Hidden characters in popular 90’s shows: a marketing strategy?
Odds are your favourite cartoon as a kid had a beloved secondary character who never showed their face. I’m talking about Ms. Bellum from The Powerpuff Girls, Benedict Uno from Kids Next Door, Dr. Claw from Inspector Gadget and almost every adult ever from Peanuts. These characters were obviously not the main focus of these shows, but after 20 years of cartoon-loving television-watching, I can’t help but still question why we never saw their faces out in the open. We only ever caught glimpses of their full bodies, and when we did, their faces were never revealed (apart from a few instances discussed below). As Mammy Two Shoes (Tom & Jerry) said it best, “what on earth is going on […] here?” Bear with me while I try to answer that by putting to practice my two years of a university film degree and over analyse kids’ cartoons.
I can’t deny that I would love nothing more than to sit here and romanticise nostalgic cartoons all day, but maybe we should face the sad truth: it’s all about the money. If you carefully take into consideration a number of popular kids shows, you’ll notice a not-so-pleasant pattern among them. Several shows have kept a character’s face mysterious for years (even decades) just to make the big reveal in an anniversary landmark episode, a special movie release, or worst of all, through none other than the traps of our old pal Consumerism. But we’ll get to that.
Directors, producers and distributors alike want to keep their shows running for as long as possible while holding the highest viewership figures as possible. What better way to do this than teasing viewers (who are none other than inherently curious children) with a mystery they can’t quite put their hands on? After these shows have grown a significant fan base by building up expectations and enticing curiosity in their audience, they finally come out with a special release to reward people’s loyalty; which, let’s face it, is nothing short of a brilliant marketing strategy.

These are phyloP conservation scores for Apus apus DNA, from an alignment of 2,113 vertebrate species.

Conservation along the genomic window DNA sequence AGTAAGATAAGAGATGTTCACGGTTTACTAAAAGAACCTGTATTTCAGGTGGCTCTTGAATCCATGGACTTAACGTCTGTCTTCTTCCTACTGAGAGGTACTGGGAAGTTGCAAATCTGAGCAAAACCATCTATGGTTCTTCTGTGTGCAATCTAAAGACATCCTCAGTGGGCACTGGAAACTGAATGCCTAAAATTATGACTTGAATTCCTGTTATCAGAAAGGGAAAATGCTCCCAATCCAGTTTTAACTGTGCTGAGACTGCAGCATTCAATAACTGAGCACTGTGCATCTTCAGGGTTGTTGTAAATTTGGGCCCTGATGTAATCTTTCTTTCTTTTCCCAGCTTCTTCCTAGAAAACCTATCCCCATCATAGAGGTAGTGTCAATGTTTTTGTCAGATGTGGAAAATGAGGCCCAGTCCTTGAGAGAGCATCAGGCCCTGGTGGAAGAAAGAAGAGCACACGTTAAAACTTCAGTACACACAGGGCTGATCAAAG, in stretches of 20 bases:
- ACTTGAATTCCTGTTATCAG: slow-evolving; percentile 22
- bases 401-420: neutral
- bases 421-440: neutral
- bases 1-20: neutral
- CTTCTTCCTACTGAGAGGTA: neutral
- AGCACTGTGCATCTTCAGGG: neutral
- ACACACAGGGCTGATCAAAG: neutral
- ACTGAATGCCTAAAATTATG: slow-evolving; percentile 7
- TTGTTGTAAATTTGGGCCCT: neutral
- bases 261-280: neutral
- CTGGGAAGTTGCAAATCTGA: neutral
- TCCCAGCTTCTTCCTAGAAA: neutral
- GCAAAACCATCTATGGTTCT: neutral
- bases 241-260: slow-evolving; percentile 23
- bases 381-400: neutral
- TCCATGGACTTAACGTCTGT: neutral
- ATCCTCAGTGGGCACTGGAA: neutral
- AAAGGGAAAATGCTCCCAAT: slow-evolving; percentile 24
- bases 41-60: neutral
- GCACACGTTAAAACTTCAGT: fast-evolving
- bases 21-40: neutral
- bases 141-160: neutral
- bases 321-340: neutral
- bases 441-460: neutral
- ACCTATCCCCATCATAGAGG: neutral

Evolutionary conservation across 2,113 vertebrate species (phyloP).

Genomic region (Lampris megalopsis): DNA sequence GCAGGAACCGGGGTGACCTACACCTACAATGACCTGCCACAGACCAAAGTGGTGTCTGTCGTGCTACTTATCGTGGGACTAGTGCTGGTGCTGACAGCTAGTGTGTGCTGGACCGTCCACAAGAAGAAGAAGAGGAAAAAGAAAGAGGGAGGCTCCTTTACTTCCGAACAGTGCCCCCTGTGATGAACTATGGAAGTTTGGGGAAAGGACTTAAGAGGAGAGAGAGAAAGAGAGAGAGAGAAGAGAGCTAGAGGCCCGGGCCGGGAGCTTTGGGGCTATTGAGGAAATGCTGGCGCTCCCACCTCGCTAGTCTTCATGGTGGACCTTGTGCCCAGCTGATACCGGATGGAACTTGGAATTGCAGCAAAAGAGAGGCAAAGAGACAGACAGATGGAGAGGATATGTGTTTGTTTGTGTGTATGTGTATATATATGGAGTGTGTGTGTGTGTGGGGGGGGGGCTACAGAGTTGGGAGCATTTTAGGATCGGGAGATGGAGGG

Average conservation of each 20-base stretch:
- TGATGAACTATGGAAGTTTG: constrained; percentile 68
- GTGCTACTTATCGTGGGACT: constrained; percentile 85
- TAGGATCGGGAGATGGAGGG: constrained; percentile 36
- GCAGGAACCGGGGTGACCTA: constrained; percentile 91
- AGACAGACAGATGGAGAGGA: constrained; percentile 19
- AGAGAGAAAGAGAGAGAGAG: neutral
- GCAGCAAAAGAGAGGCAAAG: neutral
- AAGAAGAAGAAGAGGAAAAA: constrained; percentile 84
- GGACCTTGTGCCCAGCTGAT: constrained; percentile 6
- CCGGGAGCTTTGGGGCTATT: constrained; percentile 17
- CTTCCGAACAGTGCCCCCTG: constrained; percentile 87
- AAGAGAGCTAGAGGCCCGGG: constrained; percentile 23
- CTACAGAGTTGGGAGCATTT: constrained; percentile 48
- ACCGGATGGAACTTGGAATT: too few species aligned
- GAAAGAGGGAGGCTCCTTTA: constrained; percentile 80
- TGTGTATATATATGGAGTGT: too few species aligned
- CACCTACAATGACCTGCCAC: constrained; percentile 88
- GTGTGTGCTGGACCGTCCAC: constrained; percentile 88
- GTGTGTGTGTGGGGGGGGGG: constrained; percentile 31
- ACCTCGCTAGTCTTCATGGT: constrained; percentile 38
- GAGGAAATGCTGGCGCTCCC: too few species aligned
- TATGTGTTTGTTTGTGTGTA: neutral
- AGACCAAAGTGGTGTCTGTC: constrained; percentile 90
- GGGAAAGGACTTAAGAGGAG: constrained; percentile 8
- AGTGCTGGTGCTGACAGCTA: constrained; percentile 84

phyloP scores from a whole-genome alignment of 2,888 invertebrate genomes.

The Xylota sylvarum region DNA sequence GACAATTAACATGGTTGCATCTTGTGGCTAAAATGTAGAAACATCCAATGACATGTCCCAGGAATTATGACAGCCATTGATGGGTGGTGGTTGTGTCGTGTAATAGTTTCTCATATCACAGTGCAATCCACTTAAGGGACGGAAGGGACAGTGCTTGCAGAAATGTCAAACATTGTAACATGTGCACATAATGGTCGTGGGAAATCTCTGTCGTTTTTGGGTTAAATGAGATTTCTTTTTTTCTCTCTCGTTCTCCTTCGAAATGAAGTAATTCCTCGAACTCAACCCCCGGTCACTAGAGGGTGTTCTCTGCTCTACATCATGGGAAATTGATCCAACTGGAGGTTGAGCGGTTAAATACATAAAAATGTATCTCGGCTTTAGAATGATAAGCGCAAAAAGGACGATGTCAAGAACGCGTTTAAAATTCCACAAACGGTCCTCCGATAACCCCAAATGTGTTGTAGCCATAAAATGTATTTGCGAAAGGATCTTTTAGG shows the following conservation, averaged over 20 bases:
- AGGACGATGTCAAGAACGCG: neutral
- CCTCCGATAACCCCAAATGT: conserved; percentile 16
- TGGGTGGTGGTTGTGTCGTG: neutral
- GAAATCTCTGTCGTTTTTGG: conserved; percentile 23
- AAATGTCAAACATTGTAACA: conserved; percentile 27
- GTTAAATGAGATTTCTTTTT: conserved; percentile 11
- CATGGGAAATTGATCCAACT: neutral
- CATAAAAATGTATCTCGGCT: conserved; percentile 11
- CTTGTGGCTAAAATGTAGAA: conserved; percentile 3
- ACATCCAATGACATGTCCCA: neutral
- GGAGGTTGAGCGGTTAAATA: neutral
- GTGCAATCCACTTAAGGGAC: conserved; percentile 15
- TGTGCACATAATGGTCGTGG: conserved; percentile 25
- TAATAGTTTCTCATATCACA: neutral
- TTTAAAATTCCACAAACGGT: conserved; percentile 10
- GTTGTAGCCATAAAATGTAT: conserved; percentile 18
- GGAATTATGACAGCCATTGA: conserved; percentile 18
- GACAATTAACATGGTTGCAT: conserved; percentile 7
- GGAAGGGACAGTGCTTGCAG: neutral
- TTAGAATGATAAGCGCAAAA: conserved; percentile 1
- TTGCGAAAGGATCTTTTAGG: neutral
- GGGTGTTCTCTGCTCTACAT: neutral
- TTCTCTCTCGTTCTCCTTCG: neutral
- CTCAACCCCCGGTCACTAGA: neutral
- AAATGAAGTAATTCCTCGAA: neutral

Take Disney’s The Proud Family, for example. Predecessor of critically acclaimed shows like Gravity Falls and Phineas and Ferb, it was a popular pre-teen sitcom about a loveable family living in the fictional city of Whiz Ville, California. The city was named after Wizard Kelly, a famous basketball player who we only ever saw from the chin down, until his face was finally revealed in the franchise’s animated movie. Likewise, Ed, Edd and Eddy subtly built up mystery over the years as to what Eddy’s oldest brother (the coolest of them all) actually looked like and finally revealed the big bully’s face in a made-for-television movie entitled Big Picture Show.
The downside of building so much suspense and making big revelations like these is that they might fall short of viewer’s expectations, as was the case with Benedict Uno, the arch nemesis of Cartoon Network’s Kids Next Door whose scary figure was always flooded by a black shadow. In the animated series’ film Operation Z.E.R.O, he finally stepped into the light wearing goofy suspenders, a bow tie and a much friendlier expression than anyone suspected. Fans weren’t pleased. I wasn’t pleased. But thinking back on it years later, I wonder if Cartoon Network outsmarted us all and was deliberately trying to teach us a valuable lesson; that once we finally face our fears they aren’t actually all that scary. Kudos to them.
Cartoon Network must also be credited for consistently coming up with ingenious ways of concealing Ms. Sara Bellum’s face in Powerpuff Girls, who always hid behind her luscious red hair. The mystery was finally addressed in the show’s 10th anniversary special ‘Powerpuff Girls Rule’, where audiences saw her face which didn’t feature much detail and was still partially covered by her hair. Some people speculate that her face was always cut off because creators wanted us to see her from the mayor’s perspective who only cared for her body even though she was the brains in the office and sometimes even saved the day.
However, the more probable explanation is that drawing human faces for secondary characters was really time consuming for animators back then. Apart from the fact that some of these characters only appeared every now and then, creators would have to adhere to strict deadlines considering the frequency of the episodes, hence why the majority waited to make the big reveal in a special movie or anniversary episode, when they had more time to get creative outside the pre-established templates of the shows.